One argument that one often hears, as I did literally moments ago on an NPR interview with the sheriff of Bristol County, Massachusetts, is that the crackdown is unexceptionable because, after all, we are a country that believes that people should obey the law.  Where does one start with such pietistic foolishness?  (This is not the occasion for a full-fledged examination of "prosecutorial discretion.")  Let me begin only with the following:  Will Trump and Sessions immediately send federal authorities to arrest everyone in Colorado who is undoubtedly and unequivocally violating the perfectly constitutional (see Raich) federal laws prohibiting the possession and sale of marijuana?   Eric Holder backed down, allowing de-facto "neo-nullification"--this is treated in an excellent essay by Duke's Ernie Young in my recent edited book Nullification and Secession in Modern Constitutional Thought--by Colorado because he sensibly believed that it would simply be too costly politically to move against the reefer-loving Coloradans.  For similarly prudential reasons, the Obama Administration refrained from prosecuting anyone for the torture that occurred in our name during the Bush Administration.  But what about Trump and Sessions?  Will they be willing to move against Colorado and other states that have adopted extremely sensible policies of "legalization" of drugs in contravention of undoubtedly valid and superseding federal laws? Or is the difference that the Coloradans who are enjoying their freedom (and feeding lots of tax revenue to the Colorado state government) are largely white yuppies who vote (and, no doubt, contribute to political campaigns), whereas a bully like Trump need not fear any political retribution from the poor wretches whose lives he wishes to destroy?

Anyone who is not terrified about the future of our country is in extreme denial.  Is King Lear really correct when he declared that "even a dog's obeyed in office"?  We must increasingly begin addressing some of the most fundamental questions of what constitutes a legitimate government and, consequently, when its unjust commands compel the disobedience of loyal citizens.   The deportation order, let me suggest, is the equivalent of Dred Scott:  According to the Trump Administration, undocumented aliens (and Muslims from around the world) have no rights that the rest of us are bound to respect.  It will be up to the judiciary, whose record over our entire history does not entitle one to exhibit great optimism, to decide how true this will turn out to be.  More important, I suspect, is the extent to which Americans loyal to the best vision of our Constitution, as found in the Preamble or Martin Luther King's "I Have a Dream" speech, will decide to engage in collective opposition.  And if this opposition takes the form of "sanctuary states" (like California) and not only "sanctuary cities," we might be well on our way to a serious secessionist movement that many of us would find altogether defensible politically.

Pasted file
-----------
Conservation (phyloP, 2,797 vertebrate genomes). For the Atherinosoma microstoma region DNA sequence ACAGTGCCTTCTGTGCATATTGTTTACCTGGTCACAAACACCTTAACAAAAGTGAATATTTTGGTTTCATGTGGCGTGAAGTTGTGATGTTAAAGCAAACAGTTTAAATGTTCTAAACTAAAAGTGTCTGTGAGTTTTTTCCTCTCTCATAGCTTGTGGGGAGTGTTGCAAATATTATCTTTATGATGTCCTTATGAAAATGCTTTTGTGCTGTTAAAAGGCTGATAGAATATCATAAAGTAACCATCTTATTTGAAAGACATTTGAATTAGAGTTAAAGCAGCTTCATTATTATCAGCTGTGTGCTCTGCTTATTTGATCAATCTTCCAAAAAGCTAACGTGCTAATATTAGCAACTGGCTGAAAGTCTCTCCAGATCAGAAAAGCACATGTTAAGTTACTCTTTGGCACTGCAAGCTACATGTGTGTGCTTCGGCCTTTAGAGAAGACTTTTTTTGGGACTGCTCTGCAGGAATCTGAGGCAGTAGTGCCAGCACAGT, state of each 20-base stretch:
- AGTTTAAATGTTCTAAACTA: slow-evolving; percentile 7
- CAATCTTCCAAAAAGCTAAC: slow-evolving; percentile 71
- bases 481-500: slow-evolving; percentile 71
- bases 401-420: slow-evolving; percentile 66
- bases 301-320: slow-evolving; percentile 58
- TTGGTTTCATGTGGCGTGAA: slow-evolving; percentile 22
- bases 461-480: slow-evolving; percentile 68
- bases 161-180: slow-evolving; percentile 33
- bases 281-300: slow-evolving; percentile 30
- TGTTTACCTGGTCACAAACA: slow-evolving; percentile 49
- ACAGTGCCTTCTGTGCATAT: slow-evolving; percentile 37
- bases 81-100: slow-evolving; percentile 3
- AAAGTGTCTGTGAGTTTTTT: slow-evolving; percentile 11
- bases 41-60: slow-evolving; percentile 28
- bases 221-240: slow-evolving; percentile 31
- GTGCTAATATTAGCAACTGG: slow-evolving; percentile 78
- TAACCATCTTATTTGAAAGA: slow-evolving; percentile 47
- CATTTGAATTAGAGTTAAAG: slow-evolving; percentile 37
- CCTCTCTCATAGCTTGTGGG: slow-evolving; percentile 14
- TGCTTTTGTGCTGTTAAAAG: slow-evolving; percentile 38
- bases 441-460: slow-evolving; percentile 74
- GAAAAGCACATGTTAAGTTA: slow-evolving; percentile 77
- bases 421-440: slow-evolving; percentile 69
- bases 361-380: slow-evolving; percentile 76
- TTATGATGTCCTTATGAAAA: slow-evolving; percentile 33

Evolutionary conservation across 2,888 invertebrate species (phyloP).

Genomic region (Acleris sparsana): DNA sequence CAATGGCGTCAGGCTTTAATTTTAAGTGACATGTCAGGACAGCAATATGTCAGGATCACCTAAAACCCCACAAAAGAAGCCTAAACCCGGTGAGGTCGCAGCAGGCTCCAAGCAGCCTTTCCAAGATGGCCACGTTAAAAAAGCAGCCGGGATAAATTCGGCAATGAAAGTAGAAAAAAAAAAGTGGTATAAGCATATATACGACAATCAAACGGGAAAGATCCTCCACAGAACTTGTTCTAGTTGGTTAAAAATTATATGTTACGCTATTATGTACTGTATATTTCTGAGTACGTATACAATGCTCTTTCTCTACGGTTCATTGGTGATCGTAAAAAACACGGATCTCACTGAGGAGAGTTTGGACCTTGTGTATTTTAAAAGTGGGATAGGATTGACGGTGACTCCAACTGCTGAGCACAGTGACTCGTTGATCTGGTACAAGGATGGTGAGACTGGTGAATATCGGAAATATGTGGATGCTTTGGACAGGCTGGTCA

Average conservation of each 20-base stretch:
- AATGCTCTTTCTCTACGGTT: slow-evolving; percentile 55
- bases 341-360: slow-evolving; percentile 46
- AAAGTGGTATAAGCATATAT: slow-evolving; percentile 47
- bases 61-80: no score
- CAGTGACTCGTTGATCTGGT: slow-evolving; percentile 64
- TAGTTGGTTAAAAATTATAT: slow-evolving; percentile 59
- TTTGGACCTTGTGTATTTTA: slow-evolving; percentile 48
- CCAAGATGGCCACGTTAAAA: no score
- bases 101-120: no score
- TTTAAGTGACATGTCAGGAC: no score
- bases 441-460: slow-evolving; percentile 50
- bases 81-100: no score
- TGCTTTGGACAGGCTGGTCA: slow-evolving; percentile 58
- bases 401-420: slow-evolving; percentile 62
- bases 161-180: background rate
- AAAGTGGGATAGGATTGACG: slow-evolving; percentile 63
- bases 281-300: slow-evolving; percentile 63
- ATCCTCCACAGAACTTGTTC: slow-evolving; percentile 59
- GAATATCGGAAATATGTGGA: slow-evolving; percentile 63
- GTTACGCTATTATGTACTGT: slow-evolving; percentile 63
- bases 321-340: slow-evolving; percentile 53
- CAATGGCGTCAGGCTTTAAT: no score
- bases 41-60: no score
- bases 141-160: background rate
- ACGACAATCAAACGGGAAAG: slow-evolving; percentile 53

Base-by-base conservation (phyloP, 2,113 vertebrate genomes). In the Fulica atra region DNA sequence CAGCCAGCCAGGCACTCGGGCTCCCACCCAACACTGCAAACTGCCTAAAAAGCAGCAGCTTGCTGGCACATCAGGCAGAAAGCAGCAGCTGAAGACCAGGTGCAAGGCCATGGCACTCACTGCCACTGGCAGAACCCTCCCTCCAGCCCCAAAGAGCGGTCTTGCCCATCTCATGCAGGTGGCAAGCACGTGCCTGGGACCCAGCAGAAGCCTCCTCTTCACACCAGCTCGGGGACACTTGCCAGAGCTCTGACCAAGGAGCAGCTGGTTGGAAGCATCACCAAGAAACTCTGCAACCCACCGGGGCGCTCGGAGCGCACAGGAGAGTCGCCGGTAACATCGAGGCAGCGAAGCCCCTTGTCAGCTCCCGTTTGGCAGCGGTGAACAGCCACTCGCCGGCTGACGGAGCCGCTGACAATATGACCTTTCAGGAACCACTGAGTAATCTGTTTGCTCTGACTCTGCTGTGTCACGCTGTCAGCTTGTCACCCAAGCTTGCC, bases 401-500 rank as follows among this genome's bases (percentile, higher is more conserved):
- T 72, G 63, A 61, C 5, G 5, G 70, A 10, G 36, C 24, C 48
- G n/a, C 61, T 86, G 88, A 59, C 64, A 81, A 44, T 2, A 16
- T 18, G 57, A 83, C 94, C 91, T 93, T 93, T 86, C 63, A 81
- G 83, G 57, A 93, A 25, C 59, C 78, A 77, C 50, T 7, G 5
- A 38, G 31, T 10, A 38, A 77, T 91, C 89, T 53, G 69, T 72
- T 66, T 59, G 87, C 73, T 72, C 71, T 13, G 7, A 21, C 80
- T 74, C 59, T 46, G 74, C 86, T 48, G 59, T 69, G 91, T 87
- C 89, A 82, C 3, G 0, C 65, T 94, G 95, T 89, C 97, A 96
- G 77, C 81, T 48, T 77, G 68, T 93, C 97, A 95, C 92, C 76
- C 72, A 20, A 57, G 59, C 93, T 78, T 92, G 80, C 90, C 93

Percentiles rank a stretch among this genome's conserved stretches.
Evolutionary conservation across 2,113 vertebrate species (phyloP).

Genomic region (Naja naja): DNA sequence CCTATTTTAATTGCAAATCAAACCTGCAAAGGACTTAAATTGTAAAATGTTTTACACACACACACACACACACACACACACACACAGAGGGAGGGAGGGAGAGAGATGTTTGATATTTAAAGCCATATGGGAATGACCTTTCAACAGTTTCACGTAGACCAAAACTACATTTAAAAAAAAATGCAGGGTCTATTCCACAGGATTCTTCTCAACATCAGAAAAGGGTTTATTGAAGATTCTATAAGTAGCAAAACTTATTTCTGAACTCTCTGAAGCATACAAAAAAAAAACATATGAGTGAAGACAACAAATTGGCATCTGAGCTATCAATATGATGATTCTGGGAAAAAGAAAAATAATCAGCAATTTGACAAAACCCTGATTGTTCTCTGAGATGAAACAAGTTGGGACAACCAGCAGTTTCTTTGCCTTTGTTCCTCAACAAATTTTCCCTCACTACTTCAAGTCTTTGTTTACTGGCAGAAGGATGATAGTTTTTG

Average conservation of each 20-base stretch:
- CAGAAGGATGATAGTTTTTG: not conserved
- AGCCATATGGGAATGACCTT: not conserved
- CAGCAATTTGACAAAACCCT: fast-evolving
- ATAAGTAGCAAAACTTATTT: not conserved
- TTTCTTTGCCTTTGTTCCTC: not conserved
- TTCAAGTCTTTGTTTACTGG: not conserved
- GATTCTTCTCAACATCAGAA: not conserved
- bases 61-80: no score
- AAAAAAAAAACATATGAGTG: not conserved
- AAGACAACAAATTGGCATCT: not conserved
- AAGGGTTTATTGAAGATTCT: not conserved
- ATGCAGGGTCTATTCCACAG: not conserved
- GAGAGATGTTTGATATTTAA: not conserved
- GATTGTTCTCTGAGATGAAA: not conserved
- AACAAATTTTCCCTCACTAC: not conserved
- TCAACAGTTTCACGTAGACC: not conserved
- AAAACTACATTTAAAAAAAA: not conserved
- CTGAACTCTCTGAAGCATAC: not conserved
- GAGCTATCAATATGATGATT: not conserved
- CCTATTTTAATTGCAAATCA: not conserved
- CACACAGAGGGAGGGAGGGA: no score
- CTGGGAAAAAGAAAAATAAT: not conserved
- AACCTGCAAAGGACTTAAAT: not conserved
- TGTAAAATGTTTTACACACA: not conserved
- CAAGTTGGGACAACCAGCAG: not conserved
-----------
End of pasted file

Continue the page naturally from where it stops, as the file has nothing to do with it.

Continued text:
Monday, February 20, 2017

Does New York State Have a Copy of President Trump’s Federal Returns?

Guest Blogger

Gregory Klass

There has been a lot of talk about the new role state attorneys general have been taking on as a check on federal overreach. The Virginia and Washington AGs, for example, have brought important lawsuits to halt President Trump’s immigration executive order. Then there is Jed Shugerman’s creative idea  that states bring quo warranto actions to investigate possible by Trump corporation activities that might result in violations of the Emoluments Clause. Dahlia Lithwick has written up a nice explanation of Jed’s idea.

There is something else state attorneys general might do. It is now absolutely clear that the President will not release his federal tax returns. 

Any state with a copy of those returns could choose to share them with Congress.

Read more »

Sunday, February 19, 2017

Originalism as Old and New

Richard Primus

I spent the weekend at a terrific conference at the Center for the Study of Originalism at the University of San Diego Law School.  There were good papers, insightful commentaries, sharp questions, and a general seriousness of engagement.  Most of the people in attendance were originalists.  I was one of a small but non-trivial number of critics of originalism there, and the fact that we were included also speaks well for the conference, of course.  I learned things worth learning and would be delighted to go again.